- We want children in order to become less selfish. Yes, I still do believe that having children is one path towards becoming less selfish, but just because you have children, it doesn’t follow that you’ll become less selfish. There are plenty of stories of mom’s and dad’s out there that make you cringe with how selfish the parents are. The biggest irony in wanting children to become less selfish, as my husband and I have discussed and we both agree, is that its not a good sign when your pursuit of children makes you selfish (since that’s what you’re trying to avoid!). How awful is that! I guess I’m saying that parenthood is not the only path to sainthood. In fact, it seems the majority of saints weren’t parents (probably for a variety of reasons, but maybe one is because its that much harder!). I should want to spend my money/time on others without being forced to! And to use children as your personal path to sainthood just doesn’t seem right, maybe since that’s an entirely utilitarian approach to something that seems so sacred.
Which brings me to my point. Partially through my involvement with the Ruth Institute and partially from my own experiences, I’m realizing that one of the most detrimental things we can do is treat children as commodities, in the same way that we treat our fertility as a commodity. Children aren’t ours to create when we want because we just want them. Children are ours to accept – not demand – as gifts from God. It seems that viewing children as commodities is the same mentality that’s responsible for creating that weird possessive, controlling, hovering parent (as opposed to a parent that recognizes that they are merely a shepherd guiding a soul in this life) and the “must-have-children-or-bust” infertile woman/couple (as opposed to someone struggling but still trying to accept their sub/infertility and/or other routes to parenthood).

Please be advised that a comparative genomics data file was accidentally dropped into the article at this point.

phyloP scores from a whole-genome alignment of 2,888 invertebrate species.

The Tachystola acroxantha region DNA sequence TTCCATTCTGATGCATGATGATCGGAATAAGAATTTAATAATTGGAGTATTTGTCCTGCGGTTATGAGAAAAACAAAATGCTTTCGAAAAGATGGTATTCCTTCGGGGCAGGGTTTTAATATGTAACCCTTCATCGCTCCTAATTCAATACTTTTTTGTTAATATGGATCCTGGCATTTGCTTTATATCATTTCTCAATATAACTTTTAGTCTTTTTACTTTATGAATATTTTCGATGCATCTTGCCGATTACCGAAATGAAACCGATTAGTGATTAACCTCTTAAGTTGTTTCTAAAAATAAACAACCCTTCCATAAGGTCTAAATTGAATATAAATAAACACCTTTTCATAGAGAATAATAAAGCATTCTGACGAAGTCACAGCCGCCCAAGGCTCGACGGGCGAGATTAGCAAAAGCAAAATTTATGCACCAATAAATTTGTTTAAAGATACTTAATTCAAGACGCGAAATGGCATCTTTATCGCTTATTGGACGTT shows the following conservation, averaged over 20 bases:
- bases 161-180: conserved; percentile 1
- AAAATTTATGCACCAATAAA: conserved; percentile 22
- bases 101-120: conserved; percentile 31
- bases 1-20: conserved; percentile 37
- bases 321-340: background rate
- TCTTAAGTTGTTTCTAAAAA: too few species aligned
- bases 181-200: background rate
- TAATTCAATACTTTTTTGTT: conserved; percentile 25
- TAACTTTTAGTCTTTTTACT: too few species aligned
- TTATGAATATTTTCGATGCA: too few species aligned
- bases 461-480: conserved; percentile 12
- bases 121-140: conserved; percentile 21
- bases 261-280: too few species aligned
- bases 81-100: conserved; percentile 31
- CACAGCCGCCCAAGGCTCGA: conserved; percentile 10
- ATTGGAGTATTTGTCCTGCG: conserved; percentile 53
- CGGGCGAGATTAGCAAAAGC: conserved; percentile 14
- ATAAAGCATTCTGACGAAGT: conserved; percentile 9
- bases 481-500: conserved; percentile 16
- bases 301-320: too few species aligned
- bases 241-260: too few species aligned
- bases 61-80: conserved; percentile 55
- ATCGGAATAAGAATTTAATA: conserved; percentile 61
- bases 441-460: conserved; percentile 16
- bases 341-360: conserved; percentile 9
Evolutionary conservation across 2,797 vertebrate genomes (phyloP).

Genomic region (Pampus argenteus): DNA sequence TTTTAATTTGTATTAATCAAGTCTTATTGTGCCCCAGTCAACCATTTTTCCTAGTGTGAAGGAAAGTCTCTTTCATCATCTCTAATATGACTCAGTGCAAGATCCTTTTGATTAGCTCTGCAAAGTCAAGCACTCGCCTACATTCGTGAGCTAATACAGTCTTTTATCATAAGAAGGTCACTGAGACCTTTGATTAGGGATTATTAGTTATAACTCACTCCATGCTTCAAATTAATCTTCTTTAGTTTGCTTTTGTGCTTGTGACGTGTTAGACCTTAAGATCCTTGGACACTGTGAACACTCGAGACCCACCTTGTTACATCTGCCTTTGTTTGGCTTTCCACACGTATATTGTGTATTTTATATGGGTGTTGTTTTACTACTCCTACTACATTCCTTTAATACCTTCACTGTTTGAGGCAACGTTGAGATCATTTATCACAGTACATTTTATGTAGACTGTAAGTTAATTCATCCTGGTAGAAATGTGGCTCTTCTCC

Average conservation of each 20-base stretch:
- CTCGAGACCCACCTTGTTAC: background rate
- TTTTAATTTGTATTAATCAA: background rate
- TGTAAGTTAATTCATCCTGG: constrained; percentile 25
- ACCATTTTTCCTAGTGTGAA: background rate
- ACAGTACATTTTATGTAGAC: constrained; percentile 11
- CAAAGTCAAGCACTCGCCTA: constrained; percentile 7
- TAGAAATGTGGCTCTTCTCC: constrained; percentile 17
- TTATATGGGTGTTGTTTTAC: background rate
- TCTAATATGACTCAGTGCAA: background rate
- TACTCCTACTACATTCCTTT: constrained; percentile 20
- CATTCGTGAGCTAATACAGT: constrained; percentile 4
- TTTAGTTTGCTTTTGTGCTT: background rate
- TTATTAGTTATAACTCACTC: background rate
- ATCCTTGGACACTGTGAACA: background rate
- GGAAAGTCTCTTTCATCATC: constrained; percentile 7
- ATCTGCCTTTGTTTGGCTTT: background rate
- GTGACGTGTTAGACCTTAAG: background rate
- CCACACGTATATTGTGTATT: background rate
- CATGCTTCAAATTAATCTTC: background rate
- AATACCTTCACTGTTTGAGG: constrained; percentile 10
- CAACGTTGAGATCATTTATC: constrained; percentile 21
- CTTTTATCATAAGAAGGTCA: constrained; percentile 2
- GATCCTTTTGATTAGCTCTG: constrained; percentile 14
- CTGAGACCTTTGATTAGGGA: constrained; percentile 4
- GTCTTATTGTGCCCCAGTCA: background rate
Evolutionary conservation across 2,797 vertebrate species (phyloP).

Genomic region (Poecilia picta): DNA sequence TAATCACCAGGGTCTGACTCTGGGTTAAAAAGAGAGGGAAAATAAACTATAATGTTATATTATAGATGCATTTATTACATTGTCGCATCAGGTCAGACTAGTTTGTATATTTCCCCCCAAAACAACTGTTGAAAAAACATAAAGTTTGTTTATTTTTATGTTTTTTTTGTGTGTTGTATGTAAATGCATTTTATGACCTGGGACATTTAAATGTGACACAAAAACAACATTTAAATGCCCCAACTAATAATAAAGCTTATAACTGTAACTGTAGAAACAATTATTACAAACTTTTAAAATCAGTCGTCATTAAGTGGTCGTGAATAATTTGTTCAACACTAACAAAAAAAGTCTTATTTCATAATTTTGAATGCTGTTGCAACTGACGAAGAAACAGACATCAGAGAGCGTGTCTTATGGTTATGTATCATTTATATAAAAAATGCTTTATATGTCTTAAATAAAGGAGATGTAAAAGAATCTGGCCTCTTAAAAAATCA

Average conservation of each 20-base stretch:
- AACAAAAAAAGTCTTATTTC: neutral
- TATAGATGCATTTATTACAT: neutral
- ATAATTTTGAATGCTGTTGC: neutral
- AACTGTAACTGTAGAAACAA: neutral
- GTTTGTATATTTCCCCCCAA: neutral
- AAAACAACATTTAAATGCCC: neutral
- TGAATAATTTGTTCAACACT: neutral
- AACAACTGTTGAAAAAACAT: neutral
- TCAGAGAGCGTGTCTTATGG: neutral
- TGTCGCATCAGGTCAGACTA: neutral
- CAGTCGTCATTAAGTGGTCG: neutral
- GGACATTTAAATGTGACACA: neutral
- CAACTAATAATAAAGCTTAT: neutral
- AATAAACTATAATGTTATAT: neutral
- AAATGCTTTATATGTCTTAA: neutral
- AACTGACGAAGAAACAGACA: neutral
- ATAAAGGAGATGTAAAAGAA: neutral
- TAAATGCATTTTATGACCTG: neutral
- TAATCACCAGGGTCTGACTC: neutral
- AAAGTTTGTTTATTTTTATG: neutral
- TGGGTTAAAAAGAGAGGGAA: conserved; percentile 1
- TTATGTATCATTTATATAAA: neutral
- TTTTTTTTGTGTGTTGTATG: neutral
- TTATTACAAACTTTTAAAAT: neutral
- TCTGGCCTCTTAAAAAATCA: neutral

We can’t think of children as accomplishing something for us, although they may sometimes and oftentimes do do awesome things for parents (and may play a part in helping them get to heaven), ultimately that’s not their main purpose. A child’s purpose is to ultimately grow up to glorify God and find salvation through Him for themselves. In the same way that someone can use a boy/girlfriend or drug to fill a vacancy in themselves, we can use children. I’m starting to really trust that if God requires me to have children to get to heaven, I will have them, biologically or adopted. If not, I won’t, and I’ll find another way to serve Him. God wants me in heaven, so, I should be at peace with either way. I know I’m not there yet, but I hope one day I will be completely at peace with this because right now it still causes me a lot of anxiety.
Which brings me to my next point. I watched this video on CNN.com and words can’t really describe what I’m feeling. A mixture of being angry, sad, disgusted and disheartened is probably close. No one is entitled to children as they are a gift. But I do thank that video for helping me sit down and finally articulate why viewing children as commodities is so detrimental. Such a slippery slope.
I’ve said it before, but I really do intend to post more on same-sex “marriage”. Maybe I need some encouragement? :)